Located in the vicinity of the Imperial War Museum, the flat – on the ground floor of a 3-storey Victorian mid terrace – had been unsympathetically re-developed in recent times by previous owners.
FPA were appointed to modernize the flat without altering the layout.
The intent was to emphasise the function of each space and the clear distinction between ‚night zone‘ at the front and ‚living areas‘ at the rear.
The simple steps taken – widening the opening between kitchen/diner and living room, de-cluttering all the unnecessary ornamentation, removing unoriginal details, and stripping out redundant storage – are aimed at creating a ‘whiter’ canvas that the architect can now use to transform the sense of the space.
While the master bedroom is fitted with new storage finished in emulsion paint to blend with the walls, the bathroom is re-fitted and the entire ‘night’ zone has new plywood oversized tiles, laid in a staggered pattern to unify the area and augment the flowing of the space.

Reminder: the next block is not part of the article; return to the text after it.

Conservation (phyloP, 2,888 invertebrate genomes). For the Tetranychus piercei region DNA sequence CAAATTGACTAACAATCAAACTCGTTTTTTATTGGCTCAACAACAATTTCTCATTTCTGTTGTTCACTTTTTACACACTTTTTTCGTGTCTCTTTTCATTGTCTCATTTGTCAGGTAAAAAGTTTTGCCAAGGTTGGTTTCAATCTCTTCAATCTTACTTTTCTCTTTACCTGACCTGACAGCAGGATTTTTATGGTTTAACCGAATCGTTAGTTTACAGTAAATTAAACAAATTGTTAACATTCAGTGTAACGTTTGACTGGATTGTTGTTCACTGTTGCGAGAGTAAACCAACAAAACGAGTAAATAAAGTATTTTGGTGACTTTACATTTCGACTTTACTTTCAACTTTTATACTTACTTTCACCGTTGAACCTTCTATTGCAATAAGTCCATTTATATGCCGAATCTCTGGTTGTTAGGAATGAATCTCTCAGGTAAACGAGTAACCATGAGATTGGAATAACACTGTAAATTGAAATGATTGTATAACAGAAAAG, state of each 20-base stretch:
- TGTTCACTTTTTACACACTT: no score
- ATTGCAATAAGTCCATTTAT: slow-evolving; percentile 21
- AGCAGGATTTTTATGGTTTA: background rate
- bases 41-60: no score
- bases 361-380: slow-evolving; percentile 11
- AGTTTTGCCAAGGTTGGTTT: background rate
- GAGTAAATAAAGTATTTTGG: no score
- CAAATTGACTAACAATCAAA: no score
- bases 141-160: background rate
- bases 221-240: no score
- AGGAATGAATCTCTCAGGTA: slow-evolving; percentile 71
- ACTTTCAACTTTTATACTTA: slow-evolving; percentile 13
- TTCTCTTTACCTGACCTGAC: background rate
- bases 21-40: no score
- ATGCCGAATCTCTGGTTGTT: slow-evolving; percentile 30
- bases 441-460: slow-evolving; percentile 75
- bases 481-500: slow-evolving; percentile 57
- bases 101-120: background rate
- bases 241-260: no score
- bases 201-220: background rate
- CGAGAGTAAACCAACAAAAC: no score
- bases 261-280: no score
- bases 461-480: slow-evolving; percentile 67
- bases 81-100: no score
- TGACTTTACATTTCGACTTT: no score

The now open space kitchen/dining/living has a plaster ribbon-like low shelf – designed to hide structural oddities – with bookshelves on either sides and a flush stone inset with an eco fireplace that become the focal point of the space with the highest ceiling.
The design is complemented by Aalto tables, chairs and stools and a limited choice of selected furniture and luminaries.
The renovation adopts the use of light in its varied forms to modulate the space and create a modern dwelling inspired by Mackintosh’s Hill House.
The conversion of a large attic space is, in this project, the opportunity to release the potential of a trapped space. Underused, neglected and relegated to the storage of forgotten belongings, the design of the roof space becomes the revelation of concealed possibilities.
London, United Kingdom